Do the right coast: Ross scripts a local life
Monty Ross relaxes on the steps of the Jefferson-Madison Regional Library downtown, casual in a baseball cap and a t-shirt. He laughs that if he were in Los Angeles, his cap would be more fitted, although he'd probably forego entering full movie-producer mode– all-black, accessorized with a bit of "bling" and a movie script.
Don't recognize the name Monty Ross? You know his work. From the 1980s until 1995, Ross was behind all of Spike Lee's movies, producing everything from Do the Right Thing to Malcolm X to the numerous TV commercials and music videos Lee directed.
Ross, now 47, became friends with Lee while a student at Morehouse College in Atlanta. After graduating, Lee went to New York University for film school. Nebraska native Ross stayed in Atlanta doing improvisational theater. But when Lee mentioned his NYU thesis project, Ross recalls, "I said I'd like to be in it."
Ross not only starred in Joe's Bed-Study Barbershop: We Cut Heads, which won Lee a 1983 student Academy Award, but also took care of whatever needed to be done on the set. "I didn't mind," he says, "because it was in New York, and I was learning about movies."
Although Ross and Lee ran out of money before finishing their next collaboration, The Messenger ("Larry Fishburne was going to be in that movie," Ross laments), the following project, She's Gotta Have It, shot on a shoestring in just 12 days, became the sleeper hit of 1986.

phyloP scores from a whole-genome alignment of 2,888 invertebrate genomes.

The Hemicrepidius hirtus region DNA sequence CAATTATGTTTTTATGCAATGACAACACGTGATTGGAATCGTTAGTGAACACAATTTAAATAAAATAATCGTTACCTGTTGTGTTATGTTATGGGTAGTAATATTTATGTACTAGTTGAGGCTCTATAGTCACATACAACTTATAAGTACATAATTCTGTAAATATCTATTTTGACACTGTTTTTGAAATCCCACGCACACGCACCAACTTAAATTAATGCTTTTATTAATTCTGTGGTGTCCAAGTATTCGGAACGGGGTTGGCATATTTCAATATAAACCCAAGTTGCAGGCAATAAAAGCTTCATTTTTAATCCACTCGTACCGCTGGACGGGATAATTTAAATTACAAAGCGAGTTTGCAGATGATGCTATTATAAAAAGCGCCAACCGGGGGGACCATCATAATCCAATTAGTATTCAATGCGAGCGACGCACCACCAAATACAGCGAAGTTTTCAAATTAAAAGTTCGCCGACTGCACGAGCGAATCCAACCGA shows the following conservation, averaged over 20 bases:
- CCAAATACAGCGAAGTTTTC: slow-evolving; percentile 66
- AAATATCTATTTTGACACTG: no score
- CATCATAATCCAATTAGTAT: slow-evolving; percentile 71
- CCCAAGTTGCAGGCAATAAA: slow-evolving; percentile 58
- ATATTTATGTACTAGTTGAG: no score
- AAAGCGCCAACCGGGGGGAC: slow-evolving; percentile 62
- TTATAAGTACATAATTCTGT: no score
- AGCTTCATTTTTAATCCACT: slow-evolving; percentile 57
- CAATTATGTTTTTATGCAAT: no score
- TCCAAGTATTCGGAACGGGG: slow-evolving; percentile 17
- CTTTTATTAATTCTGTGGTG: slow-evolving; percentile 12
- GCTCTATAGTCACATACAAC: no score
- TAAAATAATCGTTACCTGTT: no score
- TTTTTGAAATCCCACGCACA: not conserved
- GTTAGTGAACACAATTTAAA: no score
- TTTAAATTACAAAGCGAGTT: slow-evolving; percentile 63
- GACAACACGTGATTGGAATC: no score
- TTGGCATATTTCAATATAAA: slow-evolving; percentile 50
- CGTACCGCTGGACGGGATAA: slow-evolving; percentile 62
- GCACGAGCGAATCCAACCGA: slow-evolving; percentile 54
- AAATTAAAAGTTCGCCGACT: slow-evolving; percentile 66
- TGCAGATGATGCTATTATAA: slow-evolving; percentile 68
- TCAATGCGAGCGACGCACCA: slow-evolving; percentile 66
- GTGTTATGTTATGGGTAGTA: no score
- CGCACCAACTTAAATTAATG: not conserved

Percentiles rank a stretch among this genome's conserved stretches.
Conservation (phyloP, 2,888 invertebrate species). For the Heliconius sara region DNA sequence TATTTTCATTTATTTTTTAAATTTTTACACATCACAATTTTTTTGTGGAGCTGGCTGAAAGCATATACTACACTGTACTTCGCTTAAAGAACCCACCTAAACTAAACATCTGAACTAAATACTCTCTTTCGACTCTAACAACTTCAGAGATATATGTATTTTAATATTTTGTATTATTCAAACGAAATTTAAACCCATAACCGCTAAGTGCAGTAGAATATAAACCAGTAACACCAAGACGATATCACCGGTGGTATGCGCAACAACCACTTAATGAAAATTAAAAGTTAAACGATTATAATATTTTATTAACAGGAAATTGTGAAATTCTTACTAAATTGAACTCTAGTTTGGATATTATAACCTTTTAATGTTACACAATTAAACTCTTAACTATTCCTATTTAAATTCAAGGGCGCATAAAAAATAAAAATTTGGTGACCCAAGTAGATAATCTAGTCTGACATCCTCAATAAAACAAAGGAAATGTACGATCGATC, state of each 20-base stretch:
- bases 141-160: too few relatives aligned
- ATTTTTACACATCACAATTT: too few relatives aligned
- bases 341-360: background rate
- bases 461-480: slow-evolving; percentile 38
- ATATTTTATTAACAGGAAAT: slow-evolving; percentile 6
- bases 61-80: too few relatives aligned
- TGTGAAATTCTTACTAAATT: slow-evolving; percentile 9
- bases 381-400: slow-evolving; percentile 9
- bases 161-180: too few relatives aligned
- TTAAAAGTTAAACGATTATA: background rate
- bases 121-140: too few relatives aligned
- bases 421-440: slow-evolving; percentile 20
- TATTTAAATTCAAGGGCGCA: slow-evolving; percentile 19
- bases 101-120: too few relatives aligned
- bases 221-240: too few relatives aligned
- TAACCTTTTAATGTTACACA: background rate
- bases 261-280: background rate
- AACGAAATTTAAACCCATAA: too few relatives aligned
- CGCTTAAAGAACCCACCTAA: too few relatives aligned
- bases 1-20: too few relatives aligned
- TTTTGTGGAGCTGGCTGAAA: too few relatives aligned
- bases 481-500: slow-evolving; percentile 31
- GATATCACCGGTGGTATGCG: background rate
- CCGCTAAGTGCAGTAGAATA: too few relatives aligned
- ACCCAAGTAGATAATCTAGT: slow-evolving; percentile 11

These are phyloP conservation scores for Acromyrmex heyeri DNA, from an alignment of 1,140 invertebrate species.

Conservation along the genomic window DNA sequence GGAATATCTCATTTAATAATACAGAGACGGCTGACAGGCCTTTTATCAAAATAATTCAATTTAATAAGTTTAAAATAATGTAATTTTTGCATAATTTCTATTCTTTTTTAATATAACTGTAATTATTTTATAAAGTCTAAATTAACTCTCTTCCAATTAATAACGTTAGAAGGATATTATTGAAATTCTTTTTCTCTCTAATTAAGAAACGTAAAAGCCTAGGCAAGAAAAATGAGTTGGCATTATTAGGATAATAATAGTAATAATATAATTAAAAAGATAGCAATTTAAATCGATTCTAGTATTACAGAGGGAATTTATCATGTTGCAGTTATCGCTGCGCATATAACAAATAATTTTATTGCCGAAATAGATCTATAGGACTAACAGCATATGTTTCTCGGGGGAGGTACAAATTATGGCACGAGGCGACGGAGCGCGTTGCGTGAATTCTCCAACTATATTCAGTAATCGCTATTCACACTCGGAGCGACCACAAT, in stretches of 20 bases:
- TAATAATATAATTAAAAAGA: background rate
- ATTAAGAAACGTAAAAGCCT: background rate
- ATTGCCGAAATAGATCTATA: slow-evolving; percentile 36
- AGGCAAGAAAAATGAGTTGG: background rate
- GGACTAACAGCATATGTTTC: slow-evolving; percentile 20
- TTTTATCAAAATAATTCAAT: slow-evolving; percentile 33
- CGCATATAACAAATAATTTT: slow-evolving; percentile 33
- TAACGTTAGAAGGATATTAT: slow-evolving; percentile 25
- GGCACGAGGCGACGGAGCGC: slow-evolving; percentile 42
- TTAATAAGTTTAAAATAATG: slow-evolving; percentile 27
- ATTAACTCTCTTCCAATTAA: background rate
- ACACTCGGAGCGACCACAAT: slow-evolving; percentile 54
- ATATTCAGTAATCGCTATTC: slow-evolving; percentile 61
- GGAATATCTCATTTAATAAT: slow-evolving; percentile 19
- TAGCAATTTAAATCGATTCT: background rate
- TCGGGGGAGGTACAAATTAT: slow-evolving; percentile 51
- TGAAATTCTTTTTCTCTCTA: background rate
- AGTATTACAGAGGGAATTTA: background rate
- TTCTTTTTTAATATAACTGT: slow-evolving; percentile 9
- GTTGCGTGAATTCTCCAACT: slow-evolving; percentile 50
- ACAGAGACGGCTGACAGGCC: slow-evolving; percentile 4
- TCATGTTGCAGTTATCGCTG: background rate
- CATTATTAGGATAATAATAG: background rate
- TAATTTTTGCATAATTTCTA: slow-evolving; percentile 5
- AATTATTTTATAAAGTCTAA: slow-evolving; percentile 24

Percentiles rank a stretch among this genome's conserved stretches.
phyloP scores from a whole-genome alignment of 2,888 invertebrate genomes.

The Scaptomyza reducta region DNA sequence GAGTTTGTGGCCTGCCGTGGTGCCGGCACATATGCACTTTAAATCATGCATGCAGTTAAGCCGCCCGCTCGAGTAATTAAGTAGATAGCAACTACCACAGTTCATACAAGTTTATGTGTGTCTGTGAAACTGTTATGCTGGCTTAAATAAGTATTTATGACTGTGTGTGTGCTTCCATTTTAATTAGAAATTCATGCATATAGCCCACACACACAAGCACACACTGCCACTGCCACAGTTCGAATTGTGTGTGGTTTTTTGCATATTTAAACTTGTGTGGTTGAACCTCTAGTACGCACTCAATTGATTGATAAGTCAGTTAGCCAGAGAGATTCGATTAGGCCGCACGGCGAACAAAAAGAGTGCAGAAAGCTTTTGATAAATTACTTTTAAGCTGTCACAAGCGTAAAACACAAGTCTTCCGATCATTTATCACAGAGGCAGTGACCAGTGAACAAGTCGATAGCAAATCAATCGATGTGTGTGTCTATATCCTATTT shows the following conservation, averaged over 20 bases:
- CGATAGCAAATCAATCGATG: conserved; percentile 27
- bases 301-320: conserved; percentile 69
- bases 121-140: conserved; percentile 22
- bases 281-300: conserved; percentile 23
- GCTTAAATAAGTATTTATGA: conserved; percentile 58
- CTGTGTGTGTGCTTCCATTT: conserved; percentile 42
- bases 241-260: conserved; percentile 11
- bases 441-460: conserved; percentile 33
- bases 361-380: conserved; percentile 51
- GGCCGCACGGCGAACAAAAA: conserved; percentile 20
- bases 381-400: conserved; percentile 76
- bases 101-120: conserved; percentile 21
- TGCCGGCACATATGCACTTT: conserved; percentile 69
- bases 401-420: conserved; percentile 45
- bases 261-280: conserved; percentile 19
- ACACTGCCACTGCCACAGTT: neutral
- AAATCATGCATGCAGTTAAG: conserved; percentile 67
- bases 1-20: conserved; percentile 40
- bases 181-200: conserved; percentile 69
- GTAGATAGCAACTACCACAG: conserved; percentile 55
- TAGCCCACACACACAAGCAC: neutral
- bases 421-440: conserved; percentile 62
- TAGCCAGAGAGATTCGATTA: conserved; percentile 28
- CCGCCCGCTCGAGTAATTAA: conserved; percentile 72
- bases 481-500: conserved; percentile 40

Careers launched, Ross helped Lee establish his production company, Forty Acres and A Mule, in an old Brooklyn firehouse. "The blood and sweat he pumped into that company often goes unnoticed," says L.A.-based film producer Lashan Browning of Ross, "but he was the heart of it all."
By 1994, though, Ross was dreaming of producing a movie about Harlem civil rights leader Adam Clayton Powell Jr. When Showtime signed on to the project, Ross moved to Los Angeles.
"It took eight years to get that film made," says Ross about Keep the Faith, Baby, which aired in 2002 to critical acclaim.
Weary of Hollywood's constant hype and with a new baby in the family, he and his wife, Carol, decided to move to Charlottesville soon after to be near Carol's family.
Ross still travels for work, but these days he concentrates his energy on parenting. Nevertheless, he has several production pots simmering, including a rags-to-riches bio-pic of local entrepreneur and York Place real estate magnate Chuck Lewis.
After L.A., where "people are constantly pitching, pitching," Ross is enjoying life in a lower key. "I kind of like being an unknown person and floating around Charlottesville," he says with a smile, "because you get to see the real world."
PHOTO BY JEN FARIELLO